Black Panther spokesman assassinated in a police raid. Fred Hampton came from a stable black working-class family, but he said that he identified with the “wretched of the earth.” At age thirteen, he joined the youth chapter of the Maywood, Illinois, NAACP and was elected president. The chapter went from seventeen to seven hundred members under Hampton's leadership. By the age of twenty he had become a prominent member of one of the most militant political organizations in the history of the United States, the Black Panther Party (BPP), and was scheduled to become the Panthers’ chief of staff.

Hampton's leadership role in the BPP made him a target of government harassment and surveillance. The 4 December 1969 raid in which Hampton was assassinated occurred after a police informer named William O'Neal cooked dinner for the Panthers at Hampton s apartment and slipped a large dose of secobarbital into ...


Larvester Gaither

Muslim minister and black nationalist leader. Born in Omaha, Nebraska, as Malcolm Little and later also known as El-Hajj Malik El-Shabazz, Malcolm X arose from a childhood marred by racial violence and poverty to become of one of the most admired African American political leaders of the twentieth century. He articulated radical ideas on racial solidarity, self-defense, and Pan-Africanism during the same period in which Martin Luther King Jr. and other mainstream civil rights leaders emphasized integration and nonviolence.

Malcolm s father Earl Little a Baptist minister born in Reynolds Georgia was a devoted follower of Marcus Garvey the early twentieth century black nationalist leader and cofounder of the Universal Negro Improvement Association UNIA based in Harlem New York City While Little served as president of the local Omaha Nebraska branch of UNIA Malcolm s mother Louise Little a Grenadian born immigrant of racially mixed ancestry served as a ...


James Graham

Adopted name of Malcolm Little, also known by his Muslim name, el‐Hajj Malik el‐Shabazz (1925–1965), influential black nationalist. Raised in a Baptist family but bereaved of both parents at an early age, Malcolm's troubled childhood and adolescence is vividly retold in the posthumous best‐selling Autobiography (1965). It was during his imprisonment for burglary (1946–52) that Malcolm discovered the Islamic faith which was to become the driving force in his life. For the next eleven years he dedicated himself to the cause of race pride and black nationalism, spreading the teachings of Elijah Muhammad and the influence of his organization, the Black Muslim sect (later to become the Nation of Islam). In 1964 Malcolm left the organization and formed his own group the Organization of Afro American Unity It was in the following years of antipathy between Malcolm and his former leader and followers ...


Robin D. Kelley

Malcolm X (Malcolm Little; later El-Hajj Malik El-Shabazz) has been characterized in many ways: Pan-Africanist, father of Black Power, religious fanatic, closet conservative, incipient socialist, and a menace to society. The meaning of his public life—his politics and ideology—is contested in part because his entire body of work consists of a few dozen speeches and a collaborative autobiography whose veracity is often challenged. Gunned down three months before his fortieth birthday, Malcolm X's life was cut short just when his thinking had reached a critical juncture.

Malcolm's life is a Horatio Alger story with a twist. His is not a “rags to riches” tale but a powerful narrative of self-transformation from petty hustler to internationally known political leader. Born in Omaha, Nebraska, the son of Louise and Earl Little, the latter a Baptist preacher and activist in Marcus Garvey's Universal Negro Improvement Association ...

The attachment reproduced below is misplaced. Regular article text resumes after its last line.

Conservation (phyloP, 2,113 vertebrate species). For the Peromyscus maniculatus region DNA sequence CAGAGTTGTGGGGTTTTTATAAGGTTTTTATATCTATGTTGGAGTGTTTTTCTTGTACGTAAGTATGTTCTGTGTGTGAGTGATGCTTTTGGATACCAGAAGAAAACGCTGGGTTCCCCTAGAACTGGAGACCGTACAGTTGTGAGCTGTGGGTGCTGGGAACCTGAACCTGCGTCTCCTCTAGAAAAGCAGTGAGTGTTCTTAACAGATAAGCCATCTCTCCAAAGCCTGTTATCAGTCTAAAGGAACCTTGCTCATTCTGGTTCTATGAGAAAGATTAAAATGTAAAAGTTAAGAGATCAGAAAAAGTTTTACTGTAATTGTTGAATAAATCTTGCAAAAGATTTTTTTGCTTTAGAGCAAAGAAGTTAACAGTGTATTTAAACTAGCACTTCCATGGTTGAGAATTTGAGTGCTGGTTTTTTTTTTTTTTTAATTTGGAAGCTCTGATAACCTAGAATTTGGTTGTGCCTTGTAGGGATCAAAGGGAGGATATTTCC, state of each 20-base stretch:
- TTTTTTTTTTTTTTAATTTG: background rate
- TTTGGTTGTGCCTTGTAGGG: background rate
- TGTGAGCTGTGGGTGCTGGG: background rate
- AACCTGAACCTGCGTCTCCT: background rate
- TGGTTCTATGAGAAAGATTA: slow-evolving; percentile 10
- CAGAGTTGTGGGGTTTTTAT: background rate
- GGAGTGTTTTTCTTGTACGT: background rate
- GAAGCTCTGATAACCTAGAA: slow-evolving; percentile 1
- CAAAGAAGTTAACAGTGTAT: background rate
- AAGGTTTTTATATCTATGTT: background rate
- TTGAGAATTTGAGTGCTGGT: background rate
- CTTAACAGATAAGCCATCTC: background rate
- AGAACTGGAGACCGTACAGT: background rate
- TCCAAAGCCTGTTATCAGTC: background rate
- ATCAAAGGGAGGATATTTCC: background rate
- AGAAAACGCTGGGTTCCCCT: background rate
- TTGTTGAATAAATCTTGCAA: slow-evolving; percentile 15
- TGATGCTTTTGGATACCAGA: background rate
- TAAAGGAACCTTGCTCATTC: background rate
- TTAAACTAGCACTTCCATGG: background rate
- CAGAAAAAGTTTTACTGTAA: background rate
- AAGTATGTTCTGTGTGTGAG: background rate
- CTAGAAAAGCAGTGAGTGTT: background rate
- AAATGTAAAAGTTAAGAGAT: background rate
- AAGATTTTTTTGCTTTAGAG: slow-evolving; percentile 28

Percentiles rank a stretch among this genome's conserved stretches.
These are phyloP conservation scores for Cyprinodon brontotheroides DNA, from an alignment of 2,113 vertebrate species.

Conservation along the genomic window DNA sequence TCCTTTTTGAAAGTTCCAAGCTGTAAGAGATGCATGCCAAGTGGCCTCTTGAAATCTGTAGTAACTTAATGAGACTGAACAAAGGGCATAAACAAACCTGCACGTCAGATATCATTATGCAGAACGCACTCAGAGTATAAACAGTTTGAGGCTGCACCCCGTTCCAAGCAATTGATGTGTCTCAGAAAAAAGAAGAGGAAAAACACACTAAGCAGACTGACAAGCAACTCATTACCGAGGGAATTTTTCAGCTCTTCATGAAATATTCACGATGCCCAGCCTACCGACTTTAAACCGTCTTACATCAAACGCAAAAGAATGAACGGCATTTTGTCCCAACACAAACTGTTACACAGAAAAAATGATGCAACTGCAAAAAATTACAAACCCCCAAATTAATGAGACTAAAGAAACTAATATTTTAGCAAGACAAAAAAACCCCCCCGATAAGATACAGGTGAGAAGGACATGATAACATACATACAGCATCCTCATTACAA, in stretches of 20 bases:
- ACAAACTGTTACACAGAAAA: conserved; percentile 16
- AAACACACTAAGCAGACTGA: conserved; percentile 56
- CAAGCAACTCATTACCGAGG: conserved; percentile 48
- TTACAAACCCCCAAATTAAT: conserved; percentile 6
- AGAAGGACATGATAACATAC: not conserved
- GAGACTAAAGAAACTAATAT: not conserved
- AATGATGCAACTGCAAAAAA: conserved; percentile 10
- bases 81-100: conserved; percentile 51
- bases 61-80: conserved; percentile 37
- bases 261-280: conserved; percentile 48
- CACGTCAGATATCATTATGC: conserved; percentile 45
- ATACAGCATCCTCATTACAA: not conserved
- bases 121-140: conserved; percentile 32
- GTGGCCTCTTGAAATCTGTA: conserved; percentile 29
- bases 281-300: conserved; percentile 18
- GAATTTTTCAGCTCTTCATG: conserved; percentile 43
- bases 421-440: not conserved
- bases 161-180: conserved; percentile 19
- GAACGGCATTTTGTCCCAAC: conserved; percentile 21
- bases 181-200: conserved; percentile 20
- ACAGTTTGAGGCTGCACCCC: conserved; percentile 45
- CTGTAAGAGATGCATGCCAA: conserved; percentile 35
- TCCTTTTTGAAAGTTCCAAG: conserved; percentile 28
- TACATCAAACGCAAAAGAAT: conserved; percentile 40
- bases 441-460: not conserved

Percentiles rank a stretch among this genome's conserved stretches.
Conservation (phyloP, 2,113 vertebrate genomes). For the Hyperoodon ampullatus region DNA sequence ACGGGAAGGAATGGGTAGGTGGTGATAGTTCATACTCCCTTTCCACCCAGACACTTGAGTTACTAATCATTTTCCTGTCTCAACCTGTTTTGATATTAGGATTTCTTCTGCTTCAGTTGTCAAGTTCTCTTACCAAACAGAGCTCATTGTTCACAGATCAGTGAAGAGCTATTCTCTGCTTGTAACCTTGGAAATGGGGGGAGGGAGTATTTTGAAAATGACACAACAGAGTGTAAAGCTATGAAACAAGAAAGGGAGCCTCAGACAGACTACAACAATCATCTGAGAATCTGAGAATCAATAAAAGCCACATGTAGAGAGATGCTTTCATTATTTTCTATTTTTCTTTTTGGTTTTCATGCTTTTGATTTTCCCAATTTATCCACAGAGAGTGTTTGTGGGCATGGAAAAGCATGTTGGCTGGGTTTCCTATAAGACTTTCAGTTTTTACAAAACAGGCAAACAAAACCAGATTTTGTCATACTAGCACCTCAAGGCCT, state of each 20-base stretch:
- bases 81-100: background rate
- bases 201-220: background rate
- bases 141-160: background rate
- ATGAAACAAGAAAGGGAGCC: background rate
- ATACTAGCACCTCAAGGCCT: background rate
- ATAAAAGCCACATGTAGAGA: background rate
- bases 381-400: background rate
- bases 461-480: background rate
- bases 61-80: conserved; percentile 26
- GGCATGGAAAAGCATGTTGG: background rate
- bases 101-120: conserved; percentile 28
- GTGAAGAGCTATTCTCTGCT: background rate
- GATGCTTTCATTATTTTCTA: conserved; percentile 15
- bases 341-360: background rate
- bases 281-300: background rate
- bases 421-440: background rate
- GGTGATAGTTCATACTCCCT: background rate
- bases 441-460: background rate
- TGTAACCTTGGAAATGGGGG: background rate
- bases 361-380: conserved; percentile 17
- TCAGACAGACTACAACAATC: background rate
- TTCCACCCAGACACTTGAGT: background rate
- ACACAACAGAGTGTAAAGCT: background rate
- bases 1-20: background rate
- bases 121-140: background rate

J. Scrimgeour

Born Malcolm Little (and later also known as el-Hajj Malik el-Shabazz) in Omaha, Nebraska, on 19 May 1925, Malcolm X was the fourth of eight children of the Reverend Earl Little and his wife, Louise. Soon after Malcolm's birth the Littles moved to the outskirts of East Lansing, Michigan. When Malcolm was six, his father died, presumably murdered by the Black Legion, a violent racist group similar to the Ku Klux Klan, and the Little home life became more and more difficult. Louise was eventually placed in the state mental hospital, and her children were declared wards of the state. In 1941 Malcom moved to Boston to live with his half sister, Ella He became caught up in the nightlife of Boston and later New York After a few years in the underworld of Harlem selling drugs and working for call girl services Malcolm began a burglary ...


David Dabydeen

Adopted name of Michael de Freitas (1933–1975), black revolutionary and civil rights activist in London. Michael X was born in Trinidad to a Portuguese father and Barbadian mother. He immigrated to London in 1957 and lived in the Notting Hill area. Before converting to Islam, Michael X, who was also known by the name of Michael Abdul Malik, was a pimp and a hustler, similar to his idol Malcolm X. He founded the Racial Adjustment Action Society and in 1967 became the first person to be imprisoned under England's Race Relations Act. Michael X's impulsive nature resulted in several convictions, among them an eighteen‐month jail sentence for advocating the shooting of black women who were seen in the company of white men. He argued for the congregation of Blacks in social communes. In 1969 he was given money to start a commune in Islington but ...


Todd Steven Burroughs

a leader of the Black Power movement and a scholar. As one of the cofounders of the Black Panther Party for Self-Defense (BPP), Newton became an internationally recognized leader of America's left-wing political forces and a symbol of black radicalism. While he was in jail, the BPP grew into an organization of local chapters and branches across the United States.